Thursday, 1 July 2010

An IP network is what you need for your video calls

Video communications is (still) in the early adopter stage of the product lifecycle curve (PLC). As I hinted previously in my blog, it was given a big push up the ramp last week with the launch of the iPhone 4, but what it needs for mass success is ubiquity in the core network.

ubiquity graphic.png

I believe that there are two good reasons why Apple might have chosen to provide the FaceTime video chat application over Wi-Fi only:
    1.Video chat is possible over a 3G connection, but is inherently limited to a low bitrate by the nature of the 3G network
    2.In contrast to 3G networks, IP networks are ubiquitous

A video call on a 3G mobile network provides a low bandwidth for the video, so that careful choice of frame rate and resolution is needed to keep within the constraints. When 3G video capable devices were first introduced, screen sizes and the resolutions possible over the network were well matched. Reasonable video quality (QCIF, 176x144 pixels) could be achieved, despite 3G bandwidth restrictions. However, mobile device technology has moved on - would someone spending £500 on an iPhone 4 with its large, high resolution screen and fast processor be happy with a video chat feature that couldn't make use of the full screen? - probably not, especially if they were paying for the video call.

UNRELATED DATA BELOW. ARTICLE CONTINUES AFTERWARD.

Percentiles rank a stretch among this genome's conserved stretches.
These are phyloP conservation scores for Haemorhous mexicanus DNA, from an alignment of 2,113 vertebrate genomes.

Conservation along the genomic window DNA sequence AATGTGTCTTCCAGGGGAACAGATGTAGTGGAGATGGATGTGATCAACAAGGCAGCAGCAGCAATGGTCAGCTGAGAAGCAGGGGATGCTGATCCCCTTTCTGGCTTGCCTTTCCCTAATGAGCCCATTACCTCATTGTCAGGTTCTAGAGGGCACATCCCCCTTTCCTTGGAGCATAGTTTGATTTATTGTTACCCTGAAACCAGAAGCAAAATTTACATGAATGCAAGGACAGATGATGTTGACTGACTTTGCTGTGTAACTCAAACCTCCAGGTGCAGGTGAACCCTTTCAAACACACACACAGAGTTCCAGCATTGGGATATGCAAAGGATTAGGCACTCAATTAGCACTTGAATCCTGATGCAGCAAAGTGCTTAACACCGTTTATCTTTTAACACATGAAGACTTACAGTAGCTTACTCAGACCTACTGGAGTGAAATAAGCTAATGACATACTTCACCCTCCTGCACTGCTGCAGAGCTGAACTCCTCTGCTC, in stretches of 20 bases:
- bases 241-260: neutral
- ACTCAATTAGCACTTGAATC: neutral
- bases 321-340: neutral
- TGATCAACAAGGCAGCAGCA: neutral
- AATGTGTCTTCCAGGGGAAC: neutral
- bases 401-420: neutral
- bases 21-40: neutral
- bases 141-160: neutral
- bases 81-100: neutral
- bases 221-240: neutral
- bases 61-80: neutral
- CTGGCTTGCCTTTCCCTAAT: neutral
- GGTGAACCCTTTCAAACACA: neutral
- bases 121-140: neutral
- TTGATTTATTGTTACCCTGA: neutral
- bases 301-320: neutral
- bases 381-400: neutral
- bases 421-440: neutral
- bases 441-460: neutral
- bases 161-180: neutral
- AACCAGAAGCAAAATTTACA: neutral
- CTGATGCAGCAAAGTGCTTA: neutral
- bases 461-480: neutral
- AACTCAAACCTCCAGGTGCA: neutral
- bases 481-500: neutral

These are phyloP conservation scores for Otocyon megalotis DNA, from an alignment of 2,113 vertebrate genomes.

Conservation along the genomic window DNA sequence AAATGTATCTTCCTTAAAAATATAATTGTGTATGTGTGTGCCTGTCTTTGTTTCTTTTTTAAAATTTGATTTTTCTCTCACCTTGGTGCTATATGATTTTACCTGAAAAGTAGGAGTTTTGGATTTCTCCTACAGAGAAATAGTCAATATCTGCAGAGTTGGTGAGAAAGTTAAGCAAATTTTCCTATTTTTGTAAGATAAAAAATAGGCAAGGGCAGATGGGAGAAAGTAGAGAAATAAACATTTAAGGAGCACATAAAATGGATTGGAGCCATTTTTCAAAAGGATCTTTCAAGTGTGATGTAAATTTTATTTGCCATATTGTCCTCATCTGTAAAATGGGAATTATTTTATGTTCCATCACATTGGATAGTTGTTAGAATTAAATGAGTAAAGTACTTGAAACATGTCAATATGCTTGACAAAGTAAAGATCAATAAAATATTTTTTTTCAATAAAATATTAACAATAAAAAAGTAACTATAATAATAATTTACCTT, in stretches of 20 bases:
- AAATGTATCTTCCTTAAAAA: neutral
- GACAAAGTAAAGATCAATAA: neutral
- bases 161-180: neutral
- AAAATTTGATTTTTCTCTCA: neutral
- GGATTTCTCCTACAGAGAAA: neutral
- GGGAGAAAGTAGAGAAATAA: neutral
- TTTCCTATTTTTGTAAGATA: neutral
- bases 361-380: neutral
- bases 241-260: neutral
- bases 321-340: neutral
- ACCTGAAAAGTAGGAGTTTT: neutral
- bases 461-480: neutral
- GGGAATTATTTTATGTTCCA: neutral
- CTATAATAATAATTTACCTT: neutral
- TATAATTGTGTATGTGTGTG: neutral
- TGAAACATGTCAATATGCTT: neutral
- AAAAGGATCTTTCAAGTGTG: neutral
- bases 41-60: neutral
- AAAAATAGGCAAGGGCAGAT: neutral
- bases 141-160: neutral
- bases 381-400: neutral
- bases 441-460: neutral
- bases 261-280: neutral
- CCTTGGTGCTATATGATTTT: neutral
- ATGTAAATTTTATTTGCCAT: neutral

3G video, based on the 3G-324M protocol, may be past its sell by date - but fear not, IP-based video communications is a viable alternative, and 4G networks (that use IP technology at their core) are around the corner.

My second point is that, at least for paid-for applications, you would want to be able to make video calls, perhaps conference calls, with a multitude of end-points:
  • Other users on mobile devices
  • Office-based users at their desks (using PC-based video communications software or a device such as the just announced Cisco Cius
  • And perhaps to your corporate video conferencing suite where you would be conferenced with a team of people using life size telepresence equipment
You would only want to pay for such a service on a mobile device if it could offer the highest possible quality. Since the office-based video conferencing devices are already IP-based, it is better to stick with the same technology for the mobile connectivity.

So I believe Apple got it right - while it may seem limiting to only allow Wi-Fi connected video calls at present, it was done for good reasons. And it is hopefully going to be the push up the PLC curve for video communications that we have all been waiting for - we just need to keep up the momentum!

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